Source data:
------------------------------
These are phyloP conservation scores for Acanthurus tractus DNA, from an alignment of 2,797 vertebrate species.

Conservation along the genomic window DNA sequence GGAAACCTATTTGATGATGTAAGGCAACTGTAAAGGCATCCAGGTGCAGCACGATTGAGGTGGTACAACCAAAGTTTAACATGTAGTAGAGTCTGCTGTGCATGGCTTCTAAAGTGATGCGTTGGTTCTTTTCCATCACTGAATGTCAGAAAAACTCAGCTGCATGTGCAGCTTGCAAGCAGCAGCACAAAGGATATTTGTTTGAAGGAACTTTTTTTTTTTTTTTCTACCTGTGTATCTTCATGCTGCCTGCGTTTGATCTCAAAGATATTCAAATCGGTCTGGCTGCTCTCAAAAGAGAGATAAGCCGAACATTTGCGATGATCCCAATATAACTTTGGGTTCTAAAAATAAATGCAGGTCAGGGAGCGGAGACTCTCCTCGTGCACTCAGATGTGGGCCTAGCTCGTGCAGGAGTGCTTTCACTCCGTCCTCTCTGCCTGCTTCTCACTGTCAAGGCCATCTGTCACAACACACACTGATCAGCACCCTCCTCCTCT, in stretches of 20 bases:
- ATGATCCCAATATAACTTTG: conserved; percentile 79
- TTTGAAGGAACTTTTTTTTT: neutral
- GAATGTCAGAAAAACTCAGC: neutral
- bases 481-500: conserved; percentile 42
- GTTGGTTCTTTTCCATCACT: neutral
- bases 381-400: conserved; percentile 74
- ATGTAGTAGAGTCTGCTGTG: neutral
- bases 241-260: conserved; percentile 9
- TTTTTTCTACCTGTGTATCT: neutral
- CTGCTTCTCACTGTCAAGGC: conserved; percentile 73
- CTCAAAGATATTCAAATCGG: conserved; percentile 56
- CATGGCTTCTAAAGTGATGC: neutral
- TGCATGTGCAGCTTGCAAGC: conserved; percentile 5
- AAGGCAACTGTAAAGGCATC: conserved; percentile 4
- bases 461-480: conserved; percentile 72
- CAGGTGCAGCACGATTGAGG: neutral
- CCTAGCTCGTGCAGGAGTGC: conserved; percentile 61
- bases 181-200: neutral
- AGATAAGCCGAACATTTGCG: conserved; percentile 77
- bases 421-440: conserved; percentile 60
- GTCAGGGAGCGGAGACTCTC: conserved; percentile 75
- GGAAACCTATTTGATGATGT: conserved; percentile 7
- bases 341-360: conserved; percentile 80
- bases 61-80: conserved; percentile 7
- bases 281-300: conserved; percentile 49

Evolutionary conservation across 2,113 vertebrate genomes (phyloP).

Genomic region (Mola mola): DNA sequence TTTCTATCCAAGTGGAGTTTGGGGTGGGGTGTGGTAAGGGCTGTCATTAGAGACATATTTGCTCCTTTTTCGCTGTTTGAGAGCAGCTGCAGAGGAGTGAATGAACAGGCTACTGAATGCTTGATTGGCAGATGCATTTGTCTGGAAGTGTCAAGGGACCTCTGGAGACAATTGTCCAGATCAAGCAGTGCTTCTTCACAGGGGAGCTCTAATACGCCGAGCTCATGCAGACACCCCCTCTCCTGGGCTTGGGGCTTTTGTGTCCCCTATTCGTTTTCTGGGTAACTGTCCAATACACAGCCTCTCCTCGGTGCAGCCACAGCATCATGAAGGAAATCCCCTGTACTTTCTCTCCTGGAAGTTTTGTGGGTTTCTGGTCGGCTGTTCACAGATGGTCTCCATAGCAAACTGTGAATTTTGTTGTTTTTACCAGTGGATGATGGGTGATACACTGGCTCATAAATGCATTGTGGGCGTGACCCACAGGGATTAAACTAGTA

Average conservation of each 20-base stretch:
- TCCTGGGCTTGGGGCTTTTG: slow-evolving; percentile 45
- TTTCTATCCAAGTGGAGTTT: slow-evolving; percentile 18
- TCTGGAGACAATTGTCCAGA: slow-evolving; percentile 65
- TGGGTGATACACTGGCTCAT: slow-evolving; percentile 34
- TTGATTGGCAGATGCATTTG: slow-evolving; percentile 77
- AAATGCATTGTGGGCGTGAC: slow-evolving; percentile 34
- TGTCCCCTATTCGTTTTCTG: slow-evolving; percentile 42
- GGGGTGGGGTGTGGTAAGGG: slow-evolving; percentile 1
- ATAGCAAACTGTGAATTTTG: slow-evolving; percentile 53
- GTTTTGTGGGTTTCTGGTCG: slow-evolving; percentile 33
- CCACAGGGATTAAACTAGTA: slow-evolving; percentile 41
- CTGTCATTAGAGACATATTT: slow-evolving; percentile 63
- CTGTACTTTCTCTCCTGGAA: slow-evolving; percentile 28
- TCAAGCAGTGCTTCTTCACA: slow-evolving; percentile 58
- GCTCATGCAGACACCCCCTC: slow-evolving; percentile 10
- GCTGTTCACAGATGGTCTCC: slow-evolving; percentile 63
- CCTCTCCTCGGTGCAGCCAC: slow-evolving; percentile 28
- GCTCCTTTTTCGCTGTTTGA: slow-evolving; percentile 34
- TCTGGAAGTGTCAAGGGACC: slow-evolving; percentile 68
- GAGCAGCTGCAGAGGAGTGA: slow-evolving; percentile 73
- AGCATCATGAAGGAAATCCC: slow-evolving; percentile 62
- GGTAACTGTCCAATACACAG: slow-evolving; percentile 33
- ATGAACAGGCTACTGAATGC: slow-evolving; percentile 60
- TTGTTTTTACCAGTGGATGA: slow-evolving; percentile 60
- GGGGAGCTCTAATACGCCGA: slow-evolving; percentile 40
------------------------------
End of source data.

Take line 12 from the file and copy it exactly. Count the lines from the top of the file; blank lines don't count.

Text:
- CTGCTTCTCACTGTCAAGGC: conserved; percentile 73